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Why the US can’t go back to work by Easter

There’s a gap in vital data that could help us understand the Covid-19 outbreak, but unfortunately, it’s been misinterpreted and co-opted by policymakers.

Mar 27, 2020
An image of people crowding onto train cars.
Getty Images

President Donald Trump is eager to get the Covid-19 epidemic over with. On March 24 he voiced the hope that by Easter, April 12, the US could be “opened up and just raring to go.”

To most public health experts, that’s a fantasy. It took China two months of stringent, rigorously enforced lockdown to bring the flow of new cases to a trickle; Hubei province began easing restrictions on movement just this week. In the US, by contrast, only some states and counties have issued stay-at-home orders, and the first, in California, is barely a week old. America has now overtaken China in confirmed cases of Covid-19, with more than 85,000 as of this writing, and the curve is still accelerating.

Even if the US imposed (let alone could enforce) a Chinese-style lockdown between now and Easter, the spread of the disease would not slow nearly enough to justify lifting the restrictions at that point, and after they ended, the rate of new infections could skyrocket again. In an influential report published last week, researchers at London’s Imperial College predicted that to bring the pandemic under control, countries like Britain and the US will have to maintain social distancing for stretches of two to three months at a time, with a month’s respite in between, until a vaccine or cure is found—possibly 18 months.

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Yet over the past few days a small but growing chorus of experts—call them “pandemic skeptics”—has been suggesting that such measures might be too draconian. There may in fact, they say, be far more undocumented cases of Covid-19 than we suspect—people who caught the coronavirus and developed no symptoms, or such mild ones that they didn’t realize they had it.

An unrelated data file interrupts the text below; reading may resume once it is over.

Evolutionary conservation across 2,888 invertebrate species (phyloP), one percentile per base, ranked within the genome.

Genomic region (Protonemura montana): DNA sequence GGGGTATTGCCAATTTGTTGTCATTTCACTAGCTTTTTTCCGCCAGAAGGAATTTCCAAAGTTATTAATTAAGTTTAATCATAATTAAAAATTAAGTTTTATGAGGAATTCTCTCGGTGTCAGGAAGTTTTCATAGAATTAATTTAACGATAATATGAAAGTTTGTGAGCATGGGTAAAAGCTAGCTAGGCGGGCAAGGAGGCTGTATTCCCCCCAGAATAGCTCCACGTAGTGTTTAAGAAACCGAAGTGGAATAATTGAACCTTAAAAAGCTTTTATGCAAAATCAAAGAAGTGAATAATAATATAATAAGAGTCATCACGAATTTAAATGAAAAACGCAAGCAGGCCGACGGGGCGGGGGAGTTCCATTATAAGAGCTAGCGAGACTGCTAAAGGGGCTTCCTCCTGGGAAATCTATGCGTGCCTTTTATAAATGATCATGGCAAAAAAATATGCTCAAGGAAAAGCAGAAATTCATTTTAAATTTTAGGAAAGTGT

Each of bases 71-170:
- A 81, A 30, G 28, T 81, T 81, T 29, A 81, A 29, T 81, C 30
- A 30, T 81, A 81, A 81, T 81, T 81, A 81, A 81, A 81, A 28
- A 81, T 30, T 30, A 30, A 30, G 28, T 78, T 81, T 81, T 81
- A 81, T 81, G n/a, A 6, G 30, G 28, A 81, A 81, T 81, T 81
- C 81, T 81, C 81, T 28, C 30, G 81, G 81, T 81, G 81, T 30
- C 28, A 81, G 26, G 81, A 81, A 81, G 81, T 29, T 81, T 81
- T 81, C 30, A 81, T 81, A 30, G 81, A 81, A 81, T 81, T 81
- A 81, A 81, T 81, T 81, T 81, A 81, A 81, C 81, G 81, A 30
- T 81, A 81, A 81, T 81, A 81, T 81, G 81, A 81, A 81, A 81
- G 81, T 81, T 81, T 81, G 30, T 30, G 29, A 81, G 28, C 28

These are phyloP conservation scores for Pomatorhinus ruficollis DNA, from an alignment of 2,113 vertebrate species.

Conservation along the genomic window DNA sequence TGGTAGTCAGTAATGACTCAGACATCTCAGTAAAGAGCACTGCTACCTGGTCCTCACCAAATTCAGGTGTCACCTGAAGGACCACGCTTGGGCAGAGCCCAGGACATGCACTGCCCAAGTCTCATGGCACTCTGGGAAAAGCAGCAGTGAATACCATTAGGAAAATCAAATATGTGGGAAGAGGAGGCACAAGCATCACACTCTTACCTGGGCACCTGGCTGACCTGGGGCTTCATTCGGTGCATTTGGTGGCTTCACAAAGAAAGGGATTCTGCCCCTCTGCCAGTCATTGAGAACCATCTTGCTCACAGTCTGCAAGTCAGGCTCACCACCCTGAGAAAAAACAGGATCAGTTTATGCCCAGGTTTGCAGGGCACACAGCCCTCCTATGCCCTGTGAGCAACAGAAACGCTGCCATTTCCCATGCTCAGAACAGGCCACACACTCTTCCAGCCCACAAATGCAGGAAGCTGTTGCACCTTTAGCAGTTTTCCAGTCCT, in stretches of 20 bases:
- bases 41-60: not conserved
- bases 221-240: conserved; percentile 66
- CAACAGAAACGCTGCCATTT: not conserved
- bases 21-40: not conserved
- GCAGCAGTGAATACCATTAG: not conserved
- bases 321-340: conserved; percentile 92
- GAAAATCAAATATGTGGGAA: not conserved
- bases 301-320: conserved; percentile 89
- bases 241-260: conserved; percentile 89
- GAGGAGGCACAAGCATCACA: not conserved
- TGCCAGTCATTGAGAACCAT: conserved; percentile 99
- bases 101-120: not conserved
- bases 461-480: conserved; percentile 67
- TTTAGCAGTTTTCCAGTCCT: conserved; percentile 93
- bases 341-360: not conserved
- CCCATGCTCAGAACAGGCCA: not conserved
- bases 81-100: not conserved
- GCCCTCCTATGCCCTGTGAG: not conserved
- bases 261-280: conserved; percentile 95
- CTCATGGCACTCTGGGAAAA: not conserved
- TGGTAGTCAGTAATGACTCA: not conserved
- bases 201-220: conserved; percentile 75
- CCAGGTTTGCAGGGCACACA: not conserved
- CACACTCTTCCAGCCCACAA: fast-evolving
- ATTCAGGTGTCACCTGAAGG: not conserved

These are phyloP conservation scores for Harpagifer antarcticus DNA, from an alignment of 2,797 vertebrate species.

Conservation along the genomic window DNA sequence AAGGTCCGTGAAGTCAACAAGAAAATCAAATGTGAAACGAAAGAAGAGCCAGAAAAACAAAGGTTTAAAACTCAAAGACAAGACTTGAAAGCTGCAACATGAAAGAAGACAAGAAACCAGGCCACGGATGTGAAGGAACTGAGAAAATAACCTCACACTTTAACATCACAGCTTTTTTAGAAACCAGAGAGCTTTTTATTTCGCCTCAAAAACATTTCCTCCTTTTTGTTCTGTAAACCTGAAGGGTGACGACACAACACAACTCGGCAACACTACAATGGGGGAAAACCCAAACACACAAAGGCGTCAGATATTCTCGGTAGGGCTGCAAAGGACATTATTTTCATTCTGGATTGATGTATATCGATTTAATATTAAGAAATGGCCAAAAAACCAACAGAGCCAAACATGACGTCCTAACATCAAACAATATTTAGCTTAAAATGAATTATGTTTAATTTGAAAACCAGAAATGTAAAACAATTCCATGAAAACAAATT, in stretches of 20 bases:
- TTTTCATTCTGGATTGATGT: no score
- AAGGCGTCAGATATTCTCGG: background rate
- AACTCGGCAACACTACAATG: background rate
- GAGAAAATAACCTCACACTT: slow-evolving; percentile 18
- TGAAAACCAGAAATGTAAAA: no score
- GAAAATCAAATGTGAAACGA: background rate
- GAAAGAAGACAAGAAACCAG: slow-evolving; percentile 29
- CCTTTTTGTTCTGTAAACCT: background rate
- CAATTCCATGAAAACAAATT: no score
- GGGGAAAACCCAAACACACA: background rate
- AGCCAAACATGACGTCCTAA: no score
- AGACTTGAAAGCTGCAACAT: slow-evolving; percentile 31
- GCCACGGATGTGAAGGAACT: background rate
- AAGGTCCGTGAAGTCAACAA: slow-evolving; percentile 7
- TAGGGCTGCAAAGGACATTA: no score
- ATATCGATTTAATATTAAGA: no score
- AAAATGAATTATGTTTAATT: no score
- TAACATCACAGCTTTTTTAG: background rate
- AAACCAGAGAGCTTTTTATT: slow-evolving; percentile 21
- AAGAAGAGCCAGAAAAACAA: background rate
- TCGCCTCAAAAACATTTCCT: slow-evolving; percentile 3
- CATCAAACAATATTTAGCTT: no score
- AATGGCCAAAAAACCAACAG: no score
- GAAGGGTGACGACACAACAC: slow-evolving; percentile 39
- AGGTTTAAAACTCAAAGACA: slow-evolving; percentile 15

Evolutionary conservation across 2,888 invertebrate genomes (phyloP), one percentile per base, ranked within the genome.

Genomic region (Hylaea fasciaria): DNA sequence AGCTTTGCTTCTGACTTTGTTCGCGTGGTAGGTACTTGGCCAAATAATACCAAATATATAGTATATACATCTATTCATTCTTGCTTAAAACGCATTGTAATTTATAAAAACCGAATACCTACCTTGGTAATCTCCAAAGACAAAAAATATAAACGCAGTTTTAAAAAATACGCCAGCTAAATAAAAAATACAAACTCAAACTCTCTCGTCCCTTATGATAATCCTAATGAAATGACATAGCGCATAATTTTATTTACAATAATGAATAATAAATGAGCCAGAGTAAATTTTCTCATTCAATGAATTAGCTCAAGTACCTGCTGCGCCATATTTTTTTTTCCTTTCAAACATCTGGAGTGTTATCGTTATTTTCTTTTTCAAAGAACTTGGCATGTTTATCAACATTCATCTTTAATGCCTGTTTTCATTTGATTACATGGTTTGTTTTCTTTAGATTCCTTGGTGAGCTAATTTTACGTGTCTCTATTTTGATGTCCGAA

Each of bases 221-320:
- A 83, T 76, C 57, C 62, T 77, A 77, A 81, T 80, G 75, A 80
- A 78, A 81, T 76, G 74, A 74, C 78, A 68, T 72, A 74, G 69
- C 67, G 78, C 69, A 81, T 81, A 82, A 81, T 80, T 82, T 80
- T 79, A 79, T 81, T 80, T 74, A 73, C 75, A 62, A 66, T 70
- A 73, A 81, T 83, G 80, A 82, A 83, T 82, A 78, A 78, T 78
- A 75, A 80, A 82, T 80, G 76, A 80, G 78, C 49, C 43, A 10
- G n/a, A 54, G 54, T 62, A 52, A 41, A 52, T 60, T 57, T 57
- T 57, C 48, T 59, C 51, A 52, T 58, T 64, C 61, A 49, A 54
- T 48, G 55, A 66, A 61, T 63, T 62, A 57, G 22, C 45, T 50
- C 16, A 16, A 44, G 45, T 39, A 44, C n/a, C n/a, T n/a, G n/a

If that is true, it would be hugely important. First, it would mean that the disease kills far less than 3 to 4% of those it sickens, as some preliminary numbers have suggested. Possibly, say some of these experts, it’s not much more dangerous than the flu, which has an average fatality rate of about 0.1%.

And second, it would mean that we might be much closer than we think to attaining herd immunity—the point at which enough people have had Covid-19 to curb the rate of new infections because the virus has trouble finding new hosts to infect. Both these factors would mean that we could reboot the economy and normal social life a lot sooner.

The evidence for such claims is patchy but tantalizing. As Adam Kucharski, an epidemiologist at the London School of Hygiene & Tropical Medicine, wrote this week on Twitter, several small, preliminary studies from the cruise ship Diamond Princess, evacuation flights, and elsewhere have come up with wildly varied estimates of the true infection rate. On that ill-fated cruise, around 50% of all infections appeared to be asymptomatic, while other work suggests that the rate is something more like 1 in 5 cases. One study that modeled viral spread in Wuhan before the city was locked down, meanwhile, said nearly 90% of total cases went undocumented. (That’s not the same as saying 90% are asymptomatic, but it suggests the virus has a substantial ability to circulate undetected.) And a modeling study (pdf) released by Oxford University researchers on March 24 suggested that as much as half the British populace may already be infected.